Utah is in the middle of a historic population boom, and new census numbers released Thursday make it clear no state is transforming at a faster clip.
Its nation-leading population spurt has spurred an impressive rise in new housing. Utah remains the nation’s youngest state and yet it saw the fastest growth in residents 18 and older. Its population is diversifying, particularly in metro areas where the state saw a jump in its Hispanic population.
The Census Bureau released this 2020 data Thursday to help states create new political districts as required by the Constitution, but these numbers also tell a story of a nation that is growing older and less white, and where the West is rising.
The U.S. population now stands at 331,449,281, up 7.4% from 2010 — its second lowest rise in 10 years since the 1930s.
We’re No. 1
Utah added half a million new residents between 2010 and 2020, a combination of people moving here and Utahns having children. That’s an 18.4% growth rate, the fastest in the nation.
And it wasn’t particularly close.
Idaho came in second at 17.3%, followed by Texas (15.9%), North Dakota (15.8%) and Nevada (15%).
Three states lost population. They are West Virginia (minus 3.2%), Mississippi (down 0.2%) and Illinois (minus 0.1%).
Utah now has 3,271,616 million residents.
Among all metro areas, The Villages in Florida grew the fastest, while St. George came in third. Utah’s Heber City was the fifth quickest-growing micro area.
The population explosion was centered in the metro areas in the north, led by Wasatch County’s eye-popping 47.8% leap in the past decade. Followed, in the south, by Washington County, which grew by 30%.
Salt Lake County’s population rose by 155,583 people to 1,185,238. That’s a 15.1% jump.
Utah County, the state’s second most populous, added 142,835 residents, growing to 659,399. That’s a 27.7% increase in 10 years.
Davis County is now at 362,679, up 18.3% from a decade ago, and Weber County has 262,223 residents, 15.4% more than it did in 2010.
Conversely, rural counties in the center of Utah and in the southeast — places like Wayne, Emery, Carbon and San Juan, saw their small populations decline even further.
While nobody is getting any younger, Utah is still out in front as the nation’s most youthful state.
The effect of aging baby boomers — folks between 57 and 75 as of 2021 — combined with steady declines in the U.S. fertility rate over the past decade to make the country older as a whole.
U.S. residents ages 18 and over made up 74.3% of the total population in 2000 and 76% in 2010, and with this first detailed look at census trends for 2020, that share has pushed to 77.9%.
That aging effect came against a backdrop of slowing population growth overall between 2010 and 2020. And even though rapidly growing Utah saw the biggest leap of all states in its adult population since 2010 — up 22.8% over the decade — the state still ranks as the country’s youngest, with its share of those over 18 at 71%.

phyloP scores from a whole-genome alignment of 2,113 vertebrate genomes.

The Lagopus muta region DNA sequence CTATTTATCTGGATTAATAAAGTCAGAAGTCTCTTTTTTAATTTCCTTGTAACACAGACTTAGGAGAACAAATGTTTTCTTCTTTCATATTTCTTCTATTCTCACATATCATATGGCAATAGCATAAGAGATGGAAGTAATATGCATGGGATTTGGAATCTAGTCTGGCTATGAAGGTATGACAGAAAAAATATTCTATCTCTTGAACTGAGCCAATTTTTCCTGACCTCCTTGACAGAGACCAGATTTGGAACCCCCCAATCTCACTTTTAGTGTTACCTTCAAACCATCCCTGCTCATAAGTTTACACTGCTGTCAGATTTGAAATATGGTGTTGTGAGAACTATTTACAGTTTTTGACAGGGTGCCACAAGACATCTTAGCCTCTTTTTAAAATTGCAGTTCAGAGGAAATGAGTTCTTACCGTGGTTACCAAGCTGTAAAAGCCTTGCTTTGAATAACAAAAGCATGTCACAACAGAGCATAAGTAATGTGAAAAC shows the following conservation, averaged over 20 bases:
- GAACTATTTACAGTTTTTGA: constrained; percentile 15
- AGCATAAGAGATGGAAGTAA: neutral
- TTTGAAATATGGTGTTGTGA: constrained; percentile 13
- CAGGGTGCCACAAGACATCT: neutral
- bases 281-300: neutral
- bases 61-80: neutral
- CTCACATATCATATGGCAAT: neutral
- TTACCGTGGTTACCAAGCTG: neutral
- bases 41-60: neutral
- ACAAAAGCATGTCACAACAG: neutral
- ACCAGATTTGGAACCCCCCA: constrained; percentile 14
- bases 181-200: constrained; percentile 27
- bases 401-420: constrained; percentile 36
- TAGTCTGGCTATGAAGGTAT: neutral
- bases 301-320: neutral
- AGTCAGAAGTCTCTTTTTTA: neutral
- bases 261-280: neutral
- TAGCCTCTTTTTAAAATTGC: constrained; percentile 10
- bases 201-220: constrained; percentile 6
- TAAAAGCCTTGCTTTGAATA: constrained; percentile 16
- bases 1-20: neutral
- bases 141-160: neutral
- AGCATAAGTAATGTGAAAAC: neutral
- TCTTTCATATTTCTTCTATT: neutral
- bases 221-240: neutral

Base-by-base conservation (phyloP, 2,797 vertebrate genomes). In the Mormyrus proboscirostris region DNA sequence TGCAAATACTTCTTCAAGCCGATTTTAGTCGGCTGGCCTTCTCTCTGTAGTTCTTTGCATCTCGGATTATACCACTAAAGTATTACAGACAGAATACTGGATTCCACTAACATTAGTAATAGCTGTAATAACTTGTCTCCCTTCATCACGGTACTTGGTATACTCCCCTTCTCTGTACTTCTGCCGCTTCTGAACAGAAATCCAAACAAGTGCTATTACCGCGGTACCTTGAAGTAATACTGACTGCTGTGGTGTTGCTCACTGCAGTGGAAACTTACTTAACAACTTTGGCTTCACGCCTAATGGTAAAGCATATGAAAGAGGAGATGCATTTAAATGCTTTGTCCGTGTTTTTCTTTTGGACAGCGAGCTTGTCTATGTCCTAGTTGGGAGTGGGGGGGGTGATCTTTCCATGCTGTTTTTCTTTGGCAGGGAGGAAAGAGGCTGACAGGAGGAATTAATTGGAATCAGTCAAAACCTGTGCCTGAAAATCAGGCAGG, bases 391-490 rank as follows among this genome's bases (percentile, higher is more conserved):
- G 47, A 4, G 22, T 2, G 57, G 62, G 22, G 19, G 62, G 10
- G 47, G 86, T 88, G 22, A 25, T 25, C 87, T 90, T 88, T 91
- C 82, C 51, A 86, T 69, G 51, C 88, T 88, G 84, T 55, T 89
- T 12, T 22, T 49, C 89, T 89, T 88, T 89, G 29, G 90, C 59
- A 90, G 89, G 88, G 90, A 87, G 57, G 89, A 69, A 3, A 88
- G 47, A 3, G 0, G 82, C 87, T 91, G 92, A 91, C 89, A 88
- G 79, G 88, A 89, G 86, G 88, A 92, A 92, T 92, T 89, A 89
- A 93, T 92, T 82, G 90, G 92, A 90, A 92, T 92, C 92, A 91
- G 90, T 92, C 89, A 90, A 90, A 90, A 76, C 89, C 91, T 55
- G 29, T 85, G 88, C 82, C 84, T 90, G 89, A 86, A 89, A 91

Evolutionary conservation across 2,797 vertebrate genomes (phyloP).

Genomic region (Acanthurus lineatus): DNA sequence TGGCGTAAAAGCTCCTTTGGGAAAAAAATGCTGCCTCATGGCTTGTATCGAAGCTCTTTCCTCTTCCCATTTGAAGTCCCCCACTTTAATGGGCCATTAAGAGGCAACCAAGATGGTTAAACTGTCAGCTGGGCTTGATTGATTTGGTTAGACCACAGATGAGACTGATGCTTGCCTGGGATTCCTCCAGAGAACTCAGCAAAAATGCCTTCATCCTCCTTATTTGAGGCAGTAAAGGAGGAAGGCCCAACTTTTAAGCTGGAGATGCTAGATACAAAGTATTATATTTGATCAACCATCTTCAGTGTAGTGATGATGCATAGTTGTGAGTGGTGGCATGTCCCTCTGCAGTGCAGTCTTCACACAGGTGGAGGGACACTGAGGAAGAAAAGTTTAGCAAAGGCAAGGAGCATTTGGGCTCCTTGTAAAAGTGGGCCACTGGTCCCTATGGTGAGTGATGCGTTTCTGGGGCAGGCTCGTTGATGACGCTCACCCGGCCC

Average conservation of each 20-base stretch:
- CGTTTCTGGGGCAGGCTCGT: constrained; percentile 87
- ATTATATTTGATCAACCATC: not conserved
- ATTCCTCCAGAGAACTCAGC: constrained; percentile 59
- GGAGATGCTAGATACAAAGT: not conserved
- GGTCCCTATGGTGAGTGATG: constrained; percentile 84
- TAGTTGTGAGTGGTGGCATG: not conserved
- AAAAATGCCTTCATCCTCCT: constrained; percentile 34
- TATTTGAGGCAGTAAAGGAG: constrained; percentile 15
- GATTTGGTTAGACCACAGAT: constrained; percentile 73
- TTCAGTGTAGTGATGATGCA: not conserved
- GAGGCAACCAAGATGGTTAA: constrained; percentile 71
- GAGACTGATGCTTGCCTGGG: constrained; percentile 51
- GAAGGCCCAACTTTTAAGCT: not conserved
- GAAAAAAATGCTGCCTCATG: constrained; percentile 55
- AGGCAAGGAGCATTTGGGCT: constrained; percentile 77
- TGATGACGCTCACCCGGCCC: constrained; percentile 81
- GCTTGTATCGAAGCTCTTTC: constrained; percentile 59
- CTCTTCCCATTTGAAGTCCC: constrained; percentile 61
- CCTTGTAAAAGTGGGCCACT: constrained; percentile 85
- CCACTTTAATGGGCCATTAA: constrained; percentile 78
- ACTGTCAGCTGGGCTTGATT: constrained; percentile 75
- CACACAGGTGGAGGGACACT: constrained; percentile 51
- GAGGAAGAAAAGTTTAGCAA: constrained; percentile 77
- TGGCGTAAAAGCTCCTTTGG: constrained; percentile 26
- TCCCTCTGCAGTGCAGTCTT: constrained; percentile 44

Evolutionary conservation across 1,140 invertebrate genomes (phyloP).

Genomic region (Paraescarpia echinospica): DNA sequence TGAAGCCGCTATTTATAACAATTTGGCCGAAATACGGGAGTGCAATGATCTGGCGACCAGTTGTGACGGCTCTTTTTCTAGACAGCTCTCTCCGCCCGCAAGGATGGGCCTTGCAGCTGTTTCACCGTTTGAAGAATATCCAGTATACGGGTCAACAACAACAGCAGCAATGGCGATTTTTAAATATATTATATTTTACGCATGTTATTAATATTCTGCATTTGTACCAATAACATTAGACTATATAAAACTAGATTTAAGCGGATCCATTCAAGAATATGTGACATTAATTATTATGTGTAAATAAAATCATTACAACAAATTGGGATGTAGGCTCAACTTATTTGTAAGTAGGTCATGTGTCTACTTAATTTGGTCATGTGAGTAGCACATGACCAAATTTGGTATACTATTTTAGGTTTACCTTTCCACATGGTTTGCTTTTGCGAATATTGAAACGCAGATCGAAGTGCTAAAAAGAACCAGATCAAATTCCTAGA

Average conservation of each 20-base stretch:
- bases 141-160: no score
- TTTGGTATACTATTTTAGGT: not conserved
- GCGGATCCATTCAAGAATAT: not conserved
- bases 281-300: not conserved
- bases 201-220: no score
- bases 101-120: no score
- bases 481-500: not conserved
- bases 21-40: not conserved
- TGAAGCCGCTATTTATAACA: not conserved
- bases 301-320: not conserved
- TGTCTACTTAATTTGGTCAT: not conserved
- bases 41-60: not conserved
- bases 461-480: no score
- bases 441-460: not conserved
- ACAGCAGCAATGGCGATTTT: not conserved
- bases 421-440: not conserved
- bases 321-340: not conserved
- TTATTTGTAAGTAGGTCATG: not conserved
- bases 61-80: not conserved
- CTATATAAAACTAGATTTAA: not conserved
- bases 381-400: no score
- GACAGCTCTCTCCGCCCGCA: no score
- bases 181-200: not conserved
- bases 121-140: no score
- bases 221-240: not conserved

The next youngest state, Idaho, is at 74.8% ages 18 or older.
Utah’s total population now breaks down to 2,324,000 residents 18 or older and 948,000 under 18. The adult populations in three rural Utah counties — Uintah, Juab and Morgan — are now less than two-thirds of the total population, putting them among the nation’s very youngest.
Diversity keeps growing
Utah remains one of the whiter states in the nation. Most states saw its “white, not Hispanic” population decline, but 15 states saw an increase and none topped Utah’s 11%. The District of Columbia did beat Utah, though, seeing its white population swell by 25%.
Still, Utah marked a significant increase in racial and ethnic diversity. In 2010, 19.6% of residents were minorities. In 2020, that rose to nearly a quarter (24.6%). This growth happened during Utah’s nation-leading population surge.
In Salt Lake County, the state’s most populous, the percentage of residents who are minorities went from 26% in 2010 to 32.4% in 2020.
Hispanics make up Utah’s biggest minority group. They account for 15.1% of the state’s population and 19.6% of Salt Lake County residents. The second largest minority group is people who identify as two or more races, not Hispanic. That is 3.7% of Utah’s population. After that, it is Asian at 2.4% and then Black and Pacific Islanders tied at 1.1%.
More housing, still not enough
The pace of U.S. housing construction slowed between 2010 and 2020 compared to the decade before, but, again, Utah’s population growth bucked that trend.
Housing units grew by 6.7% for the country as a whole, a growth rate dampened by hangover effects of a mid-2000s homebuilding boom followed by the market crash that led to the Great Recession and an oversupply of housing.
But the West and South regions saw homes go up much faster as they grew, and Utah saw its housing stock surge by 17.5% — nearly triple the national increase.
The state now has 1.15 million single-family homes, town homes, apartments and mobile homes, the census shows, as well as recreational vehicles, vans, houseboats and other nontraditional housing units.
Despite that growth, housing analysts estimate Utah still lacks more than 50,000 rentals and homes for sale even as homebuilders add units at a historic pace — a gap made worse by the pandemic.
Utah’s vacancy rate is at 8.2% compared to 9.7% for the U.S., confirming other data that indicates a historic dip in home inventories available for sale and rent along the Wasatch Front and a trend of soaring demand.
Washington, D.C., saw its housing stock grow the fastest over the past decade, up 18.1%, followed by Utah, North Dakota (16.7%) and Texas (16.2%).